Amazon is great for purchasing because you can easily see thousands of dress shoe styles in one place, including the popular mary janes or lace ups.  Just make sure to double check your dress code so you know whether you are permitted to wear anything other than closed toe options.

When I taught in Florida, pretty much anything went.  In fact, I am pretty sure I didn't wear a single pair of socks the entire three years I lived there due to always wearing some sort of sandals every single day.  But when I moved back to Ohio, that district required closed toe options that were not tennis shoes.  {We weren't permitted to wear jeans ever either, but that's for another post...}

You want your feet to feel great and look good.  If you order from Amazon, they do have a really great return process, so if they aren't what you need, you can return them easily - though always check the return policy before purchasing from anywhere.


Foot Care Tips for Teachers:


This topic had me wondering what teachers can do for our feet because we do work standing up. We're talking. It's very rare that we're sitting down. Maybe we know a few teachers like that do, but you're probably not one of them.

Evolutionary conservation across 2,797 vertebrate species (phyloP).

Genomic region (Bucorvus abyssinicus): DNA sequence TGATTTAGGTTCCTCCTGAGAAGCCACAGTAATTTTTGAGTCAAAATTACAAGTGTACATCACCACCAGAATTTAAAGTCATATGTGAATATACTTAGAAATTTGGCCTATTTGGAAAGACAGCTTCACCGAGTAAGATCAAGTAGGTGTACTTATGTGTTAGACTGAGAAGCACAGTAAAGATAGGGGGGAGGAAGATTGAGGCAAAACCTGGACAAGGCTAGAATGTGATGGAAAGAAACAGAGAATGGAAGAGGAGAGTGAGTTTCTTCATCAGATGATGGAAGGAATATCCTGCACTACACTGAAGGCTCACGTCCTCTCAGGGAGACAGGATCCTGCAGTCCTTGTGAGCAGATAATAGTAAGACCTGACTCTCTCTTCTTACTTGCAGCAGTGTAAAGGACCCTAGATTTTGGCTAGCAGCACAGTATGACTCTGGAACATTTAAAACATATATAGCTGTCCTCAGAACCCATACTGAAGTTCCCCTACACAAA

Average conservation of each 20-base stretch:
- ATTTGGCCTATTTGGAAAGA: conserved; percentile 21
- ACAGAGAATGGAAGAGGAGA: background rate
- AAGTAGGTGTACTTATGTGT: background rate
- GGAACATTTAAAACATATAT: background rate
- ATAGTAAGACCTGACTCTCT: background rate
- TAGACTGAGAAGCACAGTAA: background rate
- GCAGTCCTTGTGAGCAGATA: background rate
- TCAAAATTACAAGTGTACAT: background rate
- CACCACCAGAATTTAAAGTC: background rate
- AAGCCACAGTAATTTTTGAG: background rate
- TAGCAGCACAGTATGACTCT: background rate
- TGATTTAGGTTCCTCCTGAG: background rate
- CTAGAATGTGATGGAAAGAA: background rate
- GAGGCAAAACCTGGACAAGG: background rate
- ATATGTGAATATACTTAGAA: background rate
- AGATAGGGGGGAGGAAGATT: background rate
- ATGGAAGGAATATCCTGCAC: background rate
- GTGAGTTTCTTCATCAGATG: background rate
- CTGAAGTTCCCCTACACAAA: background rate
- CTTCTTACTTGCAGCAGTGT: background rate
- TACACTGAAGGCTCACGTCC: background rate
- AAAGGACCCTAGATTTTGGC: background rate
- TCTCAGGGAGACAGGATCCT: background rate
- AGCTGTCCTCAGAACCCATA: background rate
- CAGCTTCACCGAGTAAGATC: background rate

What can we do without having to wear sneakers every day because some school districts don't even allow sneakers in the classroom unless you teach PE?
Tip 1:

One thing that I've done, and you can ask anyone who's taught with me, is as soon as those students leave the building, I have right underneath my desk a pair of slippers. I pop them on and that's what I wear for the remainder of the work day.   Of course, that is contingent upon not having a parent or staff meeting and I don't have to walk down the hall to see the administrator or anything like that.